Poe: The Devil in the Belfry, 1 of 2
The Devil in the Belfry
Edgar Allan Poe
Published in 1839
Part 1 of 2
(Note: The Devil in the Belfry is one of Poe’s sillier comedies. For all of you reading it for the first time, know that Vondervotteimittiss is pronounced “Vonder Vhat Time It Is”. Enjoy.)
What o'clock is it? —Old Saying.
Everybody knows, in a general way, that the finest place in the world is—or, alas, was—the Dutch borough of Vondervotteimittiss. Yet as it lies some distance from any of the main roads, being in a somewhat out-of-the-way situation, there are perhaps very few of my readers who have ever paid it a visit.
For the benefit of those who have not, therefore, it will be only proper that I should enter into some account of it. And this is indeed the more necessary, as with the hope of enlisting public sympathy in behalf of the inhabitants, I design here to give a history of the calamitous events which have so lately occurred within its limits.
No one who knows me will doubt that the duty thus self-imposed will be executed to the best of my ability, with all that rigid impartiality, all that cautious examination into facts, and diligent collation of authorities, which should ever distinguish him who aspires to the title of historian.
By the united aid of medals, manuscripts, and inscriptions, I am enabled to say, positively, that the borough of Vondervotteimittiss has existed, from its origin, in precisely the same condition which it at present preserves. Of the date of this origin, however, I grieve that I can only speak with that species of indefinite definiteness which mathematicians are, at times, forced to put up with in certain algebraic formulae. The date, I may thus say, in regard to the remoteness of its antiquity, cannot be less than any assignable quantity whatsoever.
Touching the derivation of the name Vondervotteimittiss, I confess myself, with sorrow, equally at fault. Among a multitude of opinions upon this delicate point—some acute, some learned, some sufficiently the reverse—I am able to select nothing which ought to be considered satisfactory. Perhaps the idea of Grogswigg—nearly coincident with that of Kroutaplenttey—is to be cautiously preferred.—It runs:- "Vondervotteimittis- Vonder, lege Donder- Votteimittis, quasi und Bleitziz- Bleitziz obsol:- pro Blitzen."
This derivative, to say the truth, is still countenanced by some traces of the electric fluid evident on the summit of the steeple of the House of the Town-Council. I do not choose, however, to commit myself on a theme of such importance, and must refer the reader desirous of information to the "Oratiunculae de Rebus Praeter-Veteris," of Dundergutz. See, also, Blunderbuzzard "De Derivationibus," pp. 27 to 5010, Folio, Gothic edit., Red and Black character, Catch-word and No Cypher; wherein consult, also, marginal notes in the autograph of Stuffundpuff, with the Sub-Commentaries of Gruntundguzzell.
Notwithstanding the obscurity which thus envelops the date of the foundation of Vondervotteimittis, and the derivation of its name, there can be no doubt, as I said before, that it has always existed as we find it at this epoch. The oldest man in the borough can remember not the slightest difference in the appearance of any portion of it; and, indeed, the very suggestion of such a possibility is considered an insult.
The site of the village is in a perfectly circular valley, about a quarter of a mile in circumference, and entirely surrounded by gentle hills, over whose summit the people have never yet ventured to pass. For this they assign the very good reason that they do not believe there is anything at all on the other side.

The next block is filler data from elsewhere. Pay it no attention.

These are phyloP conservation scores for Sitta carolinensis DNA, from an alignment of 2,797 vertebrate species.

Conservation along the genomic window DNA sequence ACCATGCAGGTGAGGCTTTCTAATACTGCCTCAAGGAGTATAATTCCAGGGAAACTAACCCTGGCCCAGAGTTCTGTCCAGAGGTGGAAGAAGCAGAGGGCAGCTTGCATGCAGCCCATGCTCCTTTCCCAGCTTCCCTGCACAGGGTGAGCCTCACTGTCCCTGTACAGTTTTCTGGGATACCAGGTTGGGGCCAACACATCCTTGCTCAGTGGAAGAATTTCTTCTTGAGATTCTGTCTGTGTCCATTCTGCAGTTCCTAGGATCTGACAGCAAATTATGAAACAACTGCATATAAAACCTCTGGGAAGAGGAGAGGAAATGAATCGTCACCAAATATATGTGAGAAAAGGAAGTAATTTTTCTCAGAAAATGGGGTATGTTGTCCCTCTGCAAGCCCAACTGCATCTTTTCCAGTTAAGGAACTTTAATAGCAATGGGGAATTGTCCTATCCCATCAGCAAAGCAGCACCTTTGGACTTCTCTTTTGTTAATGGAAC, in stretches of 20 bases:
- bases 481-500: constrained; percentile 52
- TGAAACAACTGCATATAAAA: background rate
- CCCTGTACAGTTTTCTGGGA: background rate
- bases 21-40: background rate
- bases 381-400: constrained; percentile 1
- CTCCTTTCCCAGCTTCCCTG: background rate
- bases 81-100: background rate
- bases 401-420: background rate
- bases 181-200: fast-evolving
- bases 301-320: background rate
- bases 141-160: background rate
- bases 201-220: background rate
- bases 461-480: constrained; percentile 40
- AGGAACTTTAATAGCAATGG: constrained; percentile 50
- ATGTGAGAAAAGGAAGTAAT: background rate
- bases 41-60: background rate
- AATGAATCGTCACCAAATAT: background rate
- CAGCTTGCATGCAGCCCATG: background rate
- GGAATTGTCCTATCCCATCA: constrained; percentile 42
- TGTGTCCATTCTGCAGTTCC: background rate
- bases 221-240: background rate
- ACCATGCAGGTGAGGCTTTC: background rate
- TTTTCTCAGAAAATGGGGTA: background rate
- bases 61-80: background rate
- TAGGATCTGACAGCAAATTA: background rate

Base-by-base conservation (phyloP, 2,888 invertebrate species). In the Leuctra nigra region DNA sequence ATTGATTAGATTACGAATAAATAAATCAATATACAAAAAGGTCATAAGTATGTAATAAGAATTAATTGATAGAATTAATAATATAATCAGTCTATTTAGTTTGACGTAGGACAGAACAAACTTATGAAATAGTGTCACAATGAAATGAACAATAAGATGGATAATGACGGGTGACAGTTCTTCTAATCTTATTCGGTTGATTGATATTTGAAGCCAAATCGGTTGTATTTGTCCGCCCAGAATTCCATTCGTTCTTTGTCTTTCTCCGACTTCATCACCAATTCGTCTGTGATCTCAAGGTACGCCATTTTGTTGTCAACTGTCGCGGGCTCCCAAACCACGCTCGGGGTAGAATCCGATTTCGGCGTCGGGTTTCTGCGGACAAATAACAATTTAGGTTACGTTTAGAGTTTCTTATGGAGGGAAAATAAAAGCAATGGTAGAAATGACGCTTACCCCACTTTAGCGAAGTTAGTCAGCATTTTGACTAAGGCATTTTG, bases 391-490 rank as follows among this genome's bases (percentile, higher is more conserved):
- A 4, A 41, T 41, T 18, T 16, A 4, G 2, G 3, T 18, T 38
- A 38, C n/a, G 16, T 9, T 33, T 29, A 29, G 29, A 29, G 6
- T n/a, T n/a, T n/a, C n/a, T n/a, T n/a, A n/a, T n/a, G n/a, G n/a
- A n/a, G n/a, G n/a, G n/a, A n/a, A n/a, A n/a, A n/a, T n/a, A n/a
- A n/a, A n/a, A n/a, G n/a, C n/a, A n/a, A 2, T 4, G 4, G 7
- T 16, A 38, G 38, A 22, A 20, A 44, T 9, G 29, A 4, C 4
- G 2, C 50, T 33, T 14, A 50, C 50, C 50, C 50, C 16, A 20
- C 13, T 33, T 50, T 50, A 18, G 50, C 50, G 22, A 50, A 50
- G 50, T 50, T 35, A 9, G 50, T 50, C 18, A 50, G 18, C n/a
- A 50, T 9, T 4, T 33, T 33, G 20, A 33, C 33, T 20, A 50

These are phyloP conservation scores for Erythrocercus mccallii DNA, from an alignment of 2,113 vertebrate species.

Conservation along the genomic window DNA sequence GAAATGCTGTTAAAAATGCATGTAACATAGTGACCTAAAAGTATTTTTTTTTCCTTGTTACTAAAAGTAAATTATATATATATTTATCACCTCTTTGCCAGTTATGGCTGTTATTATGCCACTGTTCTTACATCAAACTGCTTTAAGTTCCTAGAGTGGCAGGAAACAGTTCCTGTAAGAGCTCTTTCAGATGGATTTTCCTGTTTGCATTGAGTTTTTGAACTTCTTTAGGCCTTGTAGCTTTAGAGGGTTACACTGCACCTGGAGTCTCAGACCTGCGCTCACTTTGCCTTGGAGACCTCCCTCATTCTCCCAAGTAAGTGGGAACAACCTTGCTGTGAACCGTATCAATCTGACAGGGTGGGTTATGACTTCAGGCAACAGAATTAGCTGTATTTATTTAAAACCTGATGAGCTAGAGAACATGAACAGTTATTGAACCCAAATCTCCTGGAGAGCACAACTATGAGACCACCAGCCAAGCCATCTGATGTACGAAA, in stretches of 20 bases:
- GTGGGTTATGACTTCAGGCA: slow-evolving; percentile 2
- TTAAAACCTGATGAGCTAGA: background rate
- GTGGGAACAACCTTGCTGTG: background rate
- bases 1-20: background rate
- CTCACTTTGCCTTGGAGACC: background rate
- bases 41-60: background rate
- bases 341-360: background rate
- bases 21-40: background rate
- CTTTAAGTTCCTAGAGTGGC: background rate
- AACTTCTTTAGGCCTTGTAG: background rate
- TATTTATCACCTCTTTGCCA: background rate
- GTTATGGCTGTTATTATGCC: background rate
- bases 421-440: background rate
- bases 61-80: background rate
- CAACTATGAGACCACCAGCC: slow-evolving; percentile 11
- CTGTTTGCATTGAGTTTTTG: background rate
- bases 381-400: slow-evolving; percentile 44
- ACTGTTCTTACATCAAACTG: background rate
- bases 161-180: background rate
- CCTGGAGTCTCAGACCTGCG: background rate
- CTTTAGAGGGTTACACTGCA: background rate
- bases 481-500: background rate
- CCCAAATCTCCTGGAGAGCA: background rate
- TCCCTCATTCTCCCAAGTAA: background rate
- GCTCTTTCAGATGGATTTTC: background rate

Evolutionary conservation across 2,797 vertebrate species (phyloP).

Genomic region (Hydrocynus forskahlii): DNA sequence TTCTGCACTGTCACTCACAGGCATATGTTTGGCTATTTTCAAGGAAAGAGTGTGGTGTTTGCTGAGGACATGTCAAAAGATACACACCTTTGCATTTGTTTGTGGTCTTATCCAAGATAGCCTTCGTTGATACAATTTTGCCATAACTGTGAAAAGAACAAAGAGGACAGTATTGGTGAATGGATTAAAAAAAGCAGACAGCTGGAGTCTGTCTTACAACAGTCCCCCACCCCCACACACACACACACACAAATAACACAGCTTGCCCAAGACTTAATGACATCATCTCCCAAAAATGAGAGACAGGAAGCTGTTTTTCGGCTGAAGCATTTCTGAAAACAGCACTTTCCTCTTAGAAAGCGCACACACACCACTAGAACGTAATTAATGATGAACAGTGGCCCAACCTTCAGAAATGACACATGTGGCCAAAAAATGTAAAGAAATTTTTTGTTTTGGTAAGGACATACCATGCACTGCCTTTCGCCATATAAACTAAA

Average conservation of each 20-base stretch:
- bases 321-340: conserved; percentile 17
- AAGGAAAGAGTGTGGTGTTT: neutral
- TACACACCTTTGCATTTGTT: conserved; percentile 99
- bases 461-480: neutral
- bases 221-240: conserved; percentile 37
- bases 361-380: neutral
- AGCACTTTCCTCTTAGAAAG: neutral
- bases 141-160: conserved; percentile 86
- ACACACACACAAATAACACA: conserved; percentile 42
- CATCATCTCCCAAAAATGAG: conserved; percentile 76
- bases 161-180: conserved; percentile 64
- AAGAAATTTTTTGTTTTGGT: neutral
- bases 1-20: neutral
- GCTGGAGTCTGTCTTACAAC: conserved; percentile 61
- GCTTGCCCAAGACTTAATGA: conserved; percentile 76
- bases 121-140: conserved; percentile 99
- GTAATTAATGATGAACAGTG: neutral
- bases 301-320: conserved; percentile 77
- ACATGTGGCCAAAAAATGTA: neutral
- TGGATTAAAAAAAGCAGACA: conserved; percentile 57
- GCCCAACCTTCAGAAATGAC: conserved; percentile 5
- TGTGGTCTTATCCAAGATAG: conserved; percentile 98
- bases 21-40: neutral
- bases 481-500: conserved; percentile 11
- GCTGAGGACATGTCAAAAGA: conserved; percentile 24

Round the skirts of the valley (which is quite level, and paved throughout with flat tiles), extends a continuous row of sixty little houses. These, having their backs on the hills, must look, of course, to the centre of the plain, which is just sixty yards from the front door of each dwelling. Every house has a small garden before it, with a circular path, a sun-dial, and twenty-four cabbages.
The buildings themselves are so precisely alike, that one can in no manner be distinguished from the other. Owing to the vast antiquity, the style of architecture is somewhat odd, but it is not for that reason the less strikingly picturesque. They are fashioned of hard-burned little bricks, red, with black ends, so that the walls look like a chess-board upon a great scale. The gables are turned to the front, and there are cornices, as big as all the rest of the house, over the eaves and over the main doors. The windows are narrow and deep, with very tiny panes and a great deal of sash. On the roof is a vast quantity of tiles with long curly ears. The woodwork, throughout, is of a dark hue and there is much carving about it, with but a trifling variety of pattern for, time out of mind, the carvers of Vondervotteimittiss have never been able to carve more than two objects—a time-piece and a cabbage. But these they do exceedingly well, and intersperse them, with singular ingenuity, wherever they find room for the chisel.
The dwellings are as much alike inside as out, and the furniture is all upon one plan. The floors are of square tiles, the chairs and tables of black-looking wood with thin crooked legs and puppy feet. The mantelpieces are wide and high, and have not only time-pieces and cabbages sculptured over the front, but a real time-piece, which makes a prodigious ticking, on the top in the middle, with a flower-pot containing a cabbage standing on each extremity by way of outrider. Between each cabbage and the time-piece, again, is a little China man having a large stomach with a great round hole in it, through which is seen the dial-plate of a watch.